One of the hardest things for some people to understand is that everyone grieves in a different way. Throwing yourself back into your “normal” routine may be perfect for some people, but the worst possible thing for others.
I’m not even talking about gender. The differences I’m talking about today are personality differences. Of course, gender, ethnicity, even age may have an influence on these behaviors. But that’s what they are: responses to a situation.
Personality and behavioral assessments are used in business every day: Enneagram, Meyers-Briggs, DISC. In Dr. Kenneth Doka’s book, Disenfranchised Grief, he offers a description of different types of grievers. You may see yourself and others in these descriptions:
1. Intuitive: Some might say an intuitive griever is typically a woman, and certainly in our society, a woman expressing her grief through crying is accepted. But this griever can also experience other physical manifestations of their grief: anxiety, confusion, inability to concentrate, physical exhaustion.
2. Instrumental: Similarly, an instrumental griever may more likely be a man. This is someone who is reluctant to talk about their feelings, and anxious to get back to “normal”. They may also be the person who needs to “do” something: bring food over to the deceased’s family, organize a memorial service, or clean out a closet.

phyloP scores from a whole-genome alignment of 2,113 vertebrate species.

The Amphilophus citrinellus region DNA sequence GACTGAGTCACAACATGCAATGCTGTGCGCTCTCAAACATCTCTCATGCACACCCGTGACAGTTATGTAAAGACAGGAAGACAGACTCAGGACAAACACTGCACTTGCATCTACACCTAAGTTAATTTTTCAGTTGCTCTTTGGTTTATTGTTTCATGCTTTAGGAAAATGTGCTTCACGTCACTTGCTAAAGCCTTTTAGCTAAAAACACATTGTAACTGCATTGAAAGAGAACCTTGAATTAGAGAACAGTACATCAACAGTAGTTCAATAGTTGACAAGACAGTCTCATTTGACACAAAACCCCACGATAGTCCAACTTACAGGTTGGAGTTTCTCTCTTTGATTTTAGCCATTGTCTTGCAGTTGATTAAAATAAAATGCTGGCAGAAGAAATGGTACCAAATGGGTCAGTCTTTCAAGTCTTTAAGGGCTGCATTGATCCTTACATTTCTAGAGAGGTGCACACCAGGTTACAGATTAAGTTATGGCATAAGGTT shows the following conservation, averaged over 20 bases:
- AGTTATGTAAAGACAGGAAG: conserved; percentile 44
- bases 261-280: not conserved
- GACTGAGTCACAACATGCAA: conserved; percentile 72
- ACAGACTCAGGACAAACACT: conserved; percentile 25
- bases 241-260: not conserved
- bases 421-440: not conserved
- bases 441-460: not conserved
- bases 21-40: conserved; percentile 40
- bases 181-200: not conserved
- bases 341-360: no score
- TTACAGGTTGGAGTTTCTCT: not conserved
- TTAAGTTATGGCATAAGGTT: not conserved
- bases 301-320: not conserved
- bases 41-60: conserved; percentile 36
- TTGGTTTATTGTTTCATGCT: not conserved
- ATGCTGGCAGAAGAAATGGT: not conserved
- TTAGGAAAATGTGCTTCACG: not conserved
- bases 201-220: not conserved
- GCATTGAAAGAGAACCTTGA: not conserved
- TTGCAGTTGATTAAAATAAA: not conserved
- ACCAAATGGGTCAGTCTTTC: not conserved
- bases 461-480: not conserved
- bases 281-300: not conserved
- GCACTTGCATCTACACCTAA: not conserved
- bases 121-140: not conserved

3. Blended: You may even be one of those grievers who possess qualities of both the intuitive and instrumental grieve.
4. Dissonant: This is a person in conflict: a man who wants to express his grief, but feels like society won’t allow that. It could also be a woman who feels guilty for not crying a lot. You don’t feel like those around you will allow you to grieve the way that makes the most sense to you.
I’m not trying to perpetuate stereotypes.
But I wanted to point out these differences because often those who mourn friends are criticized for grieving. The people around them don’t understand the depth of the pain they feel, because the person who died is “just” a friend.
Recognize that everyone grieves differently.
And let them.